Maxim massive problem, usually with mentoring, they give you the idea, they fail on the execution. So we met with them every week, we gave them access. And our only fair exchange was that we would only help businesses if they were willing to stand for profit and purpose. That was my fair exchange. And that was, you know, at the start of COVID. And this year, we’ve got just over $6 billion of combined revenue in the current program. And all of that revenue is committed to profit and purpose in exchange for us helping them with growth advisory and with access to offshore teams, and our SOPs. So when you think about the girl from Weipa, in Australia, and to think that those businesses are now all have giving embedded, they’re all all giving back and trying to do more good than they do bad as businesses and they stand for business for good. That could be probably 10 billion next year, 20, the year after that. So to me, is that legacy, part of how do we show up? How do I help you with what I my zone of genius is, how do I give that to you in order for the greater good. And, you know, I think there’s stages I’ve been in business 25 years, so you go from survival to thriving to pay back. And then you get into this legacy space. So for me, it’s gratifying. Plus, I get to learn I get to look under the hoods have all sorts of businesses, which also helps me remain relevant. And we’ve got people in the program that are from five mil all the way up to a billion. And what’s interesting is when they’re in the same room, always the same concerns, always lead gen Predictable Revenue. You know, there’s a lot of things, commonalities that we’re talking about, that we all learn collectively from each other.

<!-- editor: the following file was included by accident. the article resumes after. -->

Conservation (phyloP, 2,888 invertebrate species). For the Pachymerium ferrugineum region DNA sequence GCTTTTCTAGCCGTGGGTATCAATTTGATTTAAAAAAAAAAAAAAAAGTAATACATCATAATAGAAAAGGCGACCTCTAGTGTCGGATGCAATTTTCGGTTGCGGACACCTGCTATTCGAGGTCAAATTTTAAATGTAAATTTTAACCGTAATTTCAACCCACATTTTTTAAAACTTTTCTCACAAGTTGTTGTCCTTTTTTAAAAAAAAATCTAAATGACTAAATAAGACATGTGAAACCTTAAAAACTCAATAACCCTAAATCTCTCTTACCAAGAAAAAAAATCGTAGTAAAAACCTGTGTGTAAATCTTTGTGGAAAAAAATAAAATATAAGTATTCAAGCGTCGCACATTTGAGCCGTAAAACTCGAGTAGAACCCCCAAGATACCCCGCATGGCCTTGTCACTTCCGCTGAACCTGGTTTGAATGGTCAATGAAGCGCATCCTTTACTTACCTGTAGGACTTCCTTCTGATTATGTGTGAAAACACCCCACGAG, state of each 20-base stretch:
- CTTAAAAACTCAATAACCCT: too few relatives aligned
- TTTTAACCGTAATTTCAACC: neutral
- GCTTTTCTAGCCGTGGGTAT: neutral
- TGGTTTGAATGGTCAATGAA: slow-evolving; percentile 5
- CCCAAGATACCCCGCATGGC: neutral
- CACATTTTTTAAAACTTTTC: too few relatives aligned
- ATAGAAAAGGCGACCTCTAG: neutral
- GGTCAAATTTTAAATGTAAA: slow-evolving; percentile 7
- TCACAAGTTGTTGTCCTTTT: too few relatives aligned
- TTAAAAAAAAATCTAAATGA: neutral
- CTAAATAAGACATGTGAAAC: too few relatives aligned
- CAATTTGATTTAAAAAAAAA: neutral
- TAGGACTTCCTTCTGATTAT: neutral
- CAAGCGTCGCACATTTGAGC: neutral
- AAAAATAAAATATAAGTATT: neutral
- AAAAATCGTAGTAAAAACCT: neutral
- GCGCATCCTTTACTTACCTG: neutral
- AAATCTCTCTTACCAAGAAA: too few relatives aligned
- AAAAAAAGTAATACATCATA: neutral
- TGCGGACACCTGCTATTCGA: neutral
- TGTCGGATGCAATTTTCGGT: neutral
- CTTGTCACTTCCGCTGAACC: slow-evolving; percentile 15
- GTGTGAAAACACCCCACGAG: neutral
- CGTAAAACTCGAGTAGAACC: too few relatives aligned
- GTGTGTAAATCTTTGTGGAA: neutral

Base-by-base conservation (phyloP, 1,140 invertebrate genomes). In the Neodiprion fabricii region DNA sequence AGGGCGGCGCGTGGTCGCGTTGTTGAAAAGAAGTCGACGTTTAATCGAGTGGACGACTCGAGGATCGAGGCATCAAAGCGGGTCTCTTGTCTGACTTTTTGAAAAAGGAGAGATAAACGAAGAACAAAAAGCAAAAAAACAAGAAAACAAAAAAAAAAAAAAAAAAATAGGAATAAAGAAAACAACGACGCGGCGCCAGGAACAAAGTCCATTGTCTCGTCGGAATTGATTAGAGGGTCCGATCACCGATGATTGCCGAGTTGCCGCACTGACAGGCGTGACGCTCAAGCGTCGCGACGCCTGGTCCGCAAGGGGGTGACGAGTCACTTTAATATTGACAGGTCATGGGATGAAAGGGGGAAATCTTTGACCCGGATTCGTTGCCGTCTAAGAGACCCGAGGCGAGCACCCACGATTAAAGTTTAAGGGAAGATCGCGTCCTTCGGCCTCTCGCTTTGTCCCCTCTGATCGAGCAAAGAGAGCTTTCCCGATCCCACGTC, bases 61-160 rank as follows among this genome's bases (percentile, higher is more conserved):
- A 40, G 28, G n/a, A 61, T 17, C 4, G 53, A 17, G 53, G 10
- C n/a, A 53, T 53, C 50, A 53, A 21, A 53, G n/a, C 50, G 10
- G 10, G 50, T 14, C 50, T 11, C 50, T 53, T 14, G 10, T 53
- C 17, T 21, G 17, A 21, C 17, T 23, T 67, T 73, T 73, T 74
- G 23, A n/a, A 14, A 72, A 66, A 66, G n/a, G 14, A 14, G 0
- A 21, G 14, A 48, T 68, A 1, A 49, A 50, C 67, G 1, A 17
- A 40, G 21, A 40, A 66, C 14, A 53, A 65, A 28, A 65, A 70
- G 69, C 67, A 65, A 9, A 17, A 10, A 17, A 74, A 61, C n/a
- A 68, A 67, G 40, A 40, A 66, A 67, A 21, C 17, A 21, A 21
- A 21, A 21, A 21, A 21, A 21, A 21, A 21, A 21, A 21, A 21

John Corcoran 19:17

I love how there’s, you could see the kernels of what you’re passionate about back when you were doing the school fundraisers and what you do now is kind of an extension of that same original interest that you had. I’m curious. How do you define a company that has purpose, purpose and profit? Like Another way of asking this is, are there ever companies that come to you and they say, Oh, we care about purpose, and they want to join your community? And you’re like, do you really I’m not really sure. You know, how do you define like, okay, they want to give point oh, 1% of all their profits to charity work. Well, that’s not enough.

Tamara Loehr 19:55